Because of its versatility, a polarizer is considered by many professionals to be the single most essential filter. It reduces glare, minimizes reflections, saturates colors, deepens blue skienhances clouds, and penetrates
A Gear-driven Pola Frame is a convenient and useful tool that enables camera professionals to “quickly” adjust the polarizer to its desired position without having to turn a stage of a matte box. It consists of a round polarizer in a mechanical housing which is driven by one, two, or three interfacing gears which permit the polarizer to rotate by the touch of a finger. Pola frames are the same dimensions as a conventional filter tray and fit in all popular matte boxes.
Gear-driven pola frames are available from the Filter Gallery in several universal sizes: 4x4, 4.5x4.5, 4x5.650, 5.650 x5.650, 6.6x6.6, and an oversized 6.6x6.6 for the Optimo lens.
Here are some of the popular round broadcast sizes available at the Filter Gallery.
ND filters, are a series of accurate and additive degrees of neutral, which cut down on light without affecting color or contrast. Like polarizers, they provide several practical benefits:
ND filters are manufactured in two types: absorptive and reflective. The traditional or absorptive ND, which is gray in color and established by Kodak in the early stages of photography, works like most filters by “absorbing” light.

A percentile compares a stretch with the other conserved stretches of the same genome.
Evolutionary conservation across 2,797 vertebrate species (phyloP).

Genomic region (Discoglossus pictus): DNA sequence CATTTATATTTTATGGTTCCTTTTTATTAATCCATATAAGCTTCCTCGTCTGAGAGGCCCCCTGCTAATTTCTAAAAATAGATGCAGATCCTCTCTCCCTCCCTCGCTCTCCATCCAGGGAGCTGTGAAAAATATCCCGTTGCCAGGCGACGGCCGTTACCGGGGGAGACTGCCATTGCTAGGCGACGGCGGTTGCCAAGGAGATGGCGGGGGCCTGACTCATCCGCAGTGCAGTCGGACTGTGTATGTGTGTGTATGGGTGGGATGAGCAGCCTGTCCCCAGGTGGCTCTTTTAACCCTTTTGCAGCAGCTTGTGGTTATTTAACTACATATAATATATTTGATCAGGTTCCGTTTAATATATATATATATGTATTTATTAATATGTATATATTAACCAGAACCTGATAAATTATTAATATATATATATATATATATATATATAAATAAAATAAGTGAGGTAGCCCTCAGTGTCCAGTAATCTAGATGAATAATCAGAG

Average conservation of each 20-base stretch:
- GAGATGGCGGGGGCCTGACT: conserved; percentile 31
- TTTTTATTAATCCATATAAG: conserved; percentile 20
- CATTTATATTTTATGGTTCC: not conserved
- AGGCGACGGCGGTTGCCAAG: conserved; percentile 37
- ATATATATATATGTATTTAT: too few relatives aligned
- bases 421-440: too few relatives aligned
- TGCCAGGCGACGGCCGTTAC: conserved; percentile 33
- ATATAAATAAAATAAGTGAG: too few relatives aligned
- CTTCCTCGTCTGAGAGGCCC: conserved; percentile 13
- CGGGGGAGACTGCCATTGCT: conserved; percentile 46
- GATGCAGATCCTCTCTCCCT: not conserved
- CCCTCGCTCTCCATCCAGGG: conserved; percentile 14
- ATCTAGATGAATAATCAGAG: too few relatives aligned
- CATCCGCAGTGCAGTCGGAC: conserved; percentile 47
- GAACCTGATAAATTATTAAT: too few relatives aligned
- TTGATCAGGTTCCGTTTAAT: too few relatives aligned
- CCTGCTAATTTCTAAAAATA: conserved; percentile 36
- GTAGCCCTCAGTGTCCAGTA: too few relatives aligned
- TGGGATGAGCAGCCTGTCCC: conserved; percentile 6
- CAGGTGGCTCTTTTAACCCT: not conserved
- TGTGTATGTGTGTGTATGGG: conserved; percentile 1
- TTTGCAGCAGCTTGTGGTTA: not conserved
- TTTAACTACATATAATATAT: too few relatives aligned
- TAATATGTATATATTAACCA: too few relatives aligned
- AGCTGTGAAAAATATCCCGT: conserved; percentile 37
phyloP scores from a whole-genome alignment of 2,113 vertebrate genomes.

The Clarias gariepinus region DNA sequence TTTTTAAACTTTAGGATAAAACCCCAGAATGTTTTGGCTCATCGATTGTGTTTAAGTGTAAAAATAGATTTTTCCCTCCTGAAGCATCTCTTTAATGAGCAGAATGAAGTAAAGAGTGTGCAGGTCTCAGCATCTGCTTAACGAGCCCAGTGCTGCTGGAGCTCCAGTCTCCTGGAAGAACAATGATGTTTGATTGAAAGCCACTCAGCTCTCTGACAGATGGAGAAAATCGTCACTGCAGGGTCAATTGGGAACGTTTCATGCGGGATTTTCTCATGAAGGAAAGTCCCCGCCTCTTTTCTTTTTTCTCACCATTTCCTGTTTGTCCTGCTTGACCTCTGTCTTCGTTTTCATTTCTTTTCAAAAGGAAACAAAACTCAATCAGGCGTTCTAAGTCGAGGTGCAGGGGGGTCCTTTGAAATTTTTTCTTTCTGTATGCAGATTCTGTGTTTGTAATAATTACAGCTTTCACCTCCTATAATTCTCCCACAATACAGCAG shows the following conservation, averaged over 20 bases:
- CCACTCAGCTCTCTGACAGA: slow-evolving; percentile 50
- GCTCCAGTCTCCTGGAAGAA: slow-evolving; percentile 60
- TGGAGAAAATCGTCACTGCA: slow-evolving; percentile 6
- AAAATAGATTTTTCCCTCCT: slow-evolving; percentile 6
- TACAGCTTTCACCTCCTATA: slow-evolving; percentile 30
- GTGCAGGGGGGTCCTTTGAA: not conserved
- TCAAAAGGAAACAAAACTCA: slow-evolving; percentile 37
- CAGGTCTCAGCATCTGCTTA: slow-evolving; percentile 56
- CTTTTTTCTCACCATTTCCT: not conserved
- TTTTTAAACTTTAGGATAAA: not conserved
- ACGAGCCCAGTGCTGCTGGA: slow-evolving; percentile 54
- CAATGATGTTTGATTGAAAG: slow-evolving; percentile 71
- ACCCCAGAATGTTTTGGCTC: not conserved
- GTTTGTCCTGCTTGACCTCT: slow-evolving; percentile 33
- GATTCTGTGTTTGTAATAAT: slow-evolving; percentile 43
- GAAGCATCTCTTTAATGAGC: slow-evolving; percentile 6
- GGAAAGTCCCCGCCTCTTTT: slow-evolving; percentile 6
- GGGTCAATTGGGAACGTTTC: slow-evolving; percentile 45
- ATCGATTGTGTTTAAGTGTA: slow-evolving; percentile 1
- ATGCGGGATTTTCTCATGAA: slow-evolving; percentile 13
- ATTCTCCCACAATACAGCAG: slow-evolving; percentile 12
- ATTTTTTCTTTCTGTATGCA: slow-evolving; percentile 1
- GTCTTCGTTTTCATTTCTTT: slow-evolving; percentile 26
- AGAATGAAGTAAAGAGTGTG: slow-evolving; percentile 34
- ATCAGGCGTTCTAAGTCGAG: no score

Reflective NDs are made from a mirror coating and “reflect” the light . The mirror coating, by virtue of not having any color, provides 100 % neutrality.
Keep in mind that absorptive NDs are not truly 100% gray.
In fact, gray is one of the most difficult colors to make because it contains a variety of colors.
Each filter manufacturer has its own recipe for achieving gray, each of which is manufactured to their respective standards of what they believe is proper gray.
NDs are available in solids, graduates, attenuators, center spots, and center clears as shown in the following illustration.
A Linear polarizer transmits light in a straight (linear) pattern, while a circular polarizer transmits light in a cork-screw (circular) pattern. A Circular polarizer is a linear polarizer with an additional layer of material known as a quarter-wave retarder plate. This plate causes light waves entering the polarizer to pass through in a cork-screw pattern, which in turn enables “beam-splitting” optical systems to deliver clear and accurate signals to the video tap.
A linear polarizer is not recommended with a beam-splitting optical systems because it can cause color shifts, inconsistent visibility, incorrect readings, and various degrees of black out.
There are two types of filters used to protect the front of a lens:
optical flats and clear UVs.
Optical flats are supplied in laminate or solid glass.
The laminated flat is preferred when shooting commercial scenes
which may expose the lens to sand, grit, and small flying objects.
Because the laminate is constructed with “two” pieces of glass sandwiched together, it permits the front piece to take the hit, while the rear piece sheilds the front element and keeps the shattered front piece intact.
A solid flat, usually treated with a hard anti-reflective coating, is more desirable when shooting scenes that require a higher quality light.
Clear UVs (solid glass) are generally made from water-white glass and include an ultra-violet inhibitor which is essential for ENG and broadcast professionals especially when they are shooting aerial photography and events that take place in bright seaside and landscape areas.
Clear UVs, for the most part, are screw-on filters and are available with single or multi-layer coating, both of which help maintain a strong contrast, while reducing glare and reflections. Most professional screw-on filters are available in two profiles: standard and slim mount .
Tiffen Ultra Polarizer